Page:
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Algorithms in the Attic

The February 2007 issue of the Harvard Business Review has an article on “Breakthrough Ideas for 2007” (sorry, pay-only link: HBR isn’t much for making stuff available for free). One of the breakthrough ideas is given by Michael Schrage of the MIT Media Lab under the title “Algorithms in the Attic”, a play on the title Rembrandts in the Attic, a book on unlocking the value of patents (for better or worse). Schrage argues:

For a powerful perspective on future business, take a hard look at mathematics past. As computing gets ever faster and cheaper, yesterday’s abstruse equations are becoming platforms for tomorrow’s breakthroughs. Companies in several industries are now dusting off these formulas and putting them in the service of new products and processes.

Examples Schrage cites are include:

Procter & Gamble has been restructuring its supply chain with complex “expressive bidding” algorithms–based on 1950s linear-programming equations– that allow suppliers to bid online with bundled offerings of products and service levels rather than with standardized lots. Google’s search engine was possible only because the founders adapted a century-old theorem about matrices to software for ranking Web pages according to links from other sites. Networks like the Web can be expressed as matrices, and a relatively simple calculation gives a ranking of how well each site is connected to the rest of the Web. That formula for automatic ranking – which could be understood and appreciated without a PhD – is one of the most lucrative algorithms ever. The math was there for the taking.

Well-known OR researcher Dick Larson gives a nice quote:

“There are huge hidden assets in the operations-research community,” says the MIT professor Richard Larson, a pioneer in probabilistic modeling techniques. “If you gave an army of 20 grad students the mission to rake through the published literature of the past 30
years, they would find stuff that has untapped business potential worth billions
of dollars. There are many clever ideas my students worked on decades
ago that in today’s networked environment would not be an academic exercise
but a real business opportunity.”

Schrage concludes:

Whether looking for breakthroughs or just trying to improve decision making, companies will benefit from greatersophistication around even simple mathematics. A decade ago, big firmsbegan to realize that they were sitting on a treasure trove of underutilized patentsand know-how that could be commercialized for willing buyers. Those “Rembrandts in the attic,” as Kevin G.Rivette and David Kline put it in their 2000 book by that name, needed thekeen eye of an intellectual property curator to appreciate their value. Similarly, we now require quantitative entrepreneurs to seek out existing equations that meet today’s pressingbusiness needs. Technology continues to make that quest faster, easier, and cheaper.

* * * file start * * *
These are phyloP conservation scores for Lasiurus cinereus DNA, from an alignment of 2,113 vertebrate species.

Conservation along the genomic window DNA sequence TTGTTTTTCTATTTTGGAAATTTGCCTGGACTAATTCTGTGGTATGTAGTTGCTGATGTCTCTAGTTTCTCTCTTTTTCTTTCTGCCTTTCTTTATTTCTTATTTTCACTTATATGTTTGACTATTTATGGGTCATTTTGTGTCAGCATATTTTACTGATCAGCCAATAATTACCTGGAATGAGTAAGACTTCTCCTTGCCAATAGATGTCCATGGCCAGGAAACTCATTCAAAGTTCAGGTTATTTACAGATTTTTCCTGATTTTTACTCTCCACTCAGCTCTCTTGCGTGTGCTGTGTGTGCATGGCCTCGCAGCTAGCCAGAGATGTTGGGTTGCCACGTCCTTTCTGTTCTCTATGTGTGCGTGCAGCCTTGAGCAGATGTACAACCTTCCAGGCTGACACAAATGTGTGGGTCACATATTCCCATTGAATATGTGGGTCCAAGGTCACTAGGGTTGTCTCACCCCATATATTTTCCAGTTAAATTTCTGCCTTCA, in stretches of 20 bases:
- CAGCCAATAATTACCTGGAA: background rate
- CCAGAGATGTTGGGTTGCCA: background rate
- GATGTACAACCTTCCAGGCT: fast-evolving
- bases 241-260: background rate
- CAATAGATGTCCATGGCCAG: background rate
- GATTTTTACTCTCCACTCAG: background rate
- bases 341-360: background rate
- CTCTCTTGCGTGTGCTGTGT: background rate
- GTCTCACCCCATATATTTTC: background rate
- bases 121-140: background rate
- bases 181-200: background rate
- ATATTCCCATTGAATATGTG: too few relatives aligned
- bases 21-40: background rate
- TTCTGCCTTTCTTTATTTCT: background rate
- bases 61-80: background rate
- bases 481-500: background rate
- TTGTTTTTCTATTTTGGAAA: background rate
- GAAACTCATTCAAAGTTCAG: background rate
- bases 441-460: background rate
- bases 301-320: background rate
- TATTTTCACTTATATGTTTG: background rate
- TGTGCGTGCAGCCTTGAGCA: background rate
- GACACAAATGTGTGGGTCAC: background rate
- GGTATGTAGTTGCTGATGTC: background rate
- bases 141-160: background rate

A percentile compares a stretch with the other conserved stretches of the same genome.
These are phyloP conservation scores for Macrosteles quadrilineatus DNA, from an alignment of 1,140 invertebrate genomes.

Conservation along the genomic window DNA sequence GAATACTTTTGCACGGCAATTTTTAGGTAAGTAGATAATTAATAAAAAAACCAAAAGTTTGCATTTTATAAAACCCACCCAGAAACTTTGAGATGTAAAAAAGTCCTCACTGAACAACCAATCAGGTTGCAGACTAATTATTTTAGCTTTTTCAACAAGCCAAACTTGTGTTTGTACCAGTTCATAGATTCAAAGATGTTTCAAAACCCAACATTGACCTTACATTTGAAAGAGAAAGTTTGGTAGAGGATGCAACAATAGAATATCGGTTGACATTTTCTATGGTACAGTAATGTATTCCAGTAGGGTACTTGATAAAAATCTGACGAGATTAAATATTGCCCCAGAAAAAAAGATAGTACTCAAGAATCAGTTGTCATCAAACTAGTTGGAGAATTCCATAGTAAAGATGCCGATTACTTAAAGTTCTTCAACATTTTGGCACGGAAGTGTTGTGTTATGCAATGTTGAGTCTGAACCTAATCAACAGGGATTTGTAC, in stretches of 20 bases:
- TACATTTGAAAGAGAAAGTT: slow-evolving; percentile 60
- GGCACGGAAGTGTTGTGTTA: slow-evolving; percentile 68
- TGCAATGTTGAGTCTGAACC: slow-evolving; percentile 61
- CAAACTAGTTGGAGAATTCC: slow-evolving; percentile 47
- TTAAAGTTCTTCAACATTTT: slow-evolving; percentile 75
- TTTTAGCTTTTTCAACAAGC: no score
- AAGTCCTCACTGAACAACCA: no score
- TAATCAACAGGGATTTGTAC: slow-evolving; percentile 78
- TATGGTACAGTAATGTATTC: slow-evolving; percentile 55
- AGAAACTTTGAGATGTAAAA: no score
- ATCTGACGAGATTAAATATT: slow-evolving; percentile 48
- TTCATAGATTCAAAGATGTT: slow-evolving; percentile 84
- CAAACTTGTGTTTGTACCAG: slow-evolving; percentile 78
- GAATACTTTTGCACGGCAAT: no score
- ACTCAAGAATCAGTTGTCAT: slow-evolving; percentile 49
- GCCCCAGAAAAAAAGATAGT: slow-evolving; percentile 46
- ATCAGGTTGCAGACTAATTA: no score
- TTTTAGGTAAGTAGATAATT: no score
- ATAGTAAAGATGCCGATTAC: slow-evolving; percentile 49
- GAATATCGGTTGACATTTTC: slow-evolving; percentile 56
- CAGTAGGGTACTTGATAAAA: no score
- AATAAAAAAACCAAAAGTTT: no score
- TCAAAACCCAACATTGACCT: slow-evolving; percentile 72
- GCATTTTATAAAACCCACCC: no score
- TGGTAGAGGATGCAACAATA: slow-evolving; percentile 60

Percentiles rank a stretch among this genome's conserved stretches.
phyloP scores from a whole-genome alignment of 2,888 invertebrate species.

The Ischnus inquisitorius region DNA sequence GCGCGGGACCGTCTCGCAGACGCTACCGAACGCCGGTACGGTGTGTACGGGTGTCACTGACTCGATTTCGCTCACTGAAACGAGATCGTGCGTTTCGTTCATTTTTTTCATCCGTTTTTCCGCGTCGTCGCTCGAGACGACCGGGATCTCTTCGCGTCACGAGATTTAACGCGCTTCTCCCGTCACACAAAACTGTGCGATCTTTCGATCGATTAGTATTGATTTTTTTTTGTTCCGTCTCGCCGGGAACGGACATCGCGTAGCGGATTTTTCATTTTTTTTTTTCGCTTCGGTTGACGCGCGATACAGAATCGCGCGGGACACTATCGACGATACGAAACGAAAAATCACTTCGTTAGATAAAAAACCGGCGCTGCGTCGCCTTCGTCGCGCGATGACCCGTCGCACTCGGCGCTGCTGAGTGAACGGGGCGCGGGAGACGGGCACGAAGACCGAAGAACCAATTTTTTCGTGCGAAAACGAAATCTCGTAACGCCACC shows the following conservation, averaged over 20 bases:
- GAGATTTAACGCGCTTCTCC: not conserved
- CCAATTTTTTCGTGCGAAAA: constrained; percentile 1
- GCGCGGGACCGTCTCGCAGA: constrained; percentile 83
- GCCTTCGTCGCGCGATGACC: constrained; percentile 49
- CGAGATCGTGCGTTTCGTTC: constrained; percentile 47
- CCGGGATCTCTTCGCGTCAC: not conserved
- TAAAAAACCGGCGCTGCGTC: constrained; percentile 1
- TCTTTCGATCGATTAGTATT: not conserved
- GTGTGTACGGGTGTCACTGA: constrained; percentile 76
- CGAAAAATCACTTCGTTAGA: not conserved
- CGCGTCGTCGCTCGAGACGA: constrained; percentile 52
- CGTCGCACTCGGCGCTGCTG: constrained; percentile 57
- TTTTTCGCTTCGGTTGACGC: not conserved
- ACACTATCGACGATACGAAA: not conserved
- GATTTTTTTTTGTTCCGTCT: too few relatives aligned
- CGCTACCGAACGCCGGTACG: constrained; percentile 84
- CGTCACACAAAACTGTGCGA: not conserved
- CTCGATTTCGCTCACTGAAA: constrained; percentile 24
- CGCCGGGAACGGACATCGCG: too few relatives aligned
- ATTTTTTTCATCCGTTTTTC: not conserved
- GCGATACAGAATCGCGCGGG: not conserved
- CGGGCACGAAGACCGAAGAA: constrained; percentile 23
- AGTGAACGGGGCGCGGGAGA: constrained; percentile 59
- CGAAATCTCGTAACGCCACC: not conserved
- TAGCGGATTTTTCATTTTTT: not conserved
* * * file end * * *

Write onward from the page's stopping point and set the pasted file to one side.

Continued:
Hmmm…. thinking over my past research doesn’t immediately lead to thoughts of business opportunity, but maybe it is time to pull out those dusty journal articles.

{ 4 } Comments

  1. Michael Trick | April 7, 2007 at 3:38 am | Permalink

    This post was picked up by I really love the picture they used to illustrate this!

    Great ideas

  2. Laurence Thayer | April 9, 2007 at 3:44 pm | Permalink

    Is that the right link? It appears to be similar to frequent spam generator.

  3. Michael Trick | April 9, 2007 at 4:37 pm | Permalink

    Is _which_ the right link? The only problematical one might be the one in the comment (, which looks like a legit site (after all, they picked up my blog entry and wrote something about it, not just copying the feed).

  4. Laurence Thayer | April 10, 2007 at 9:01 am | Permalink is the one I am having trouble with

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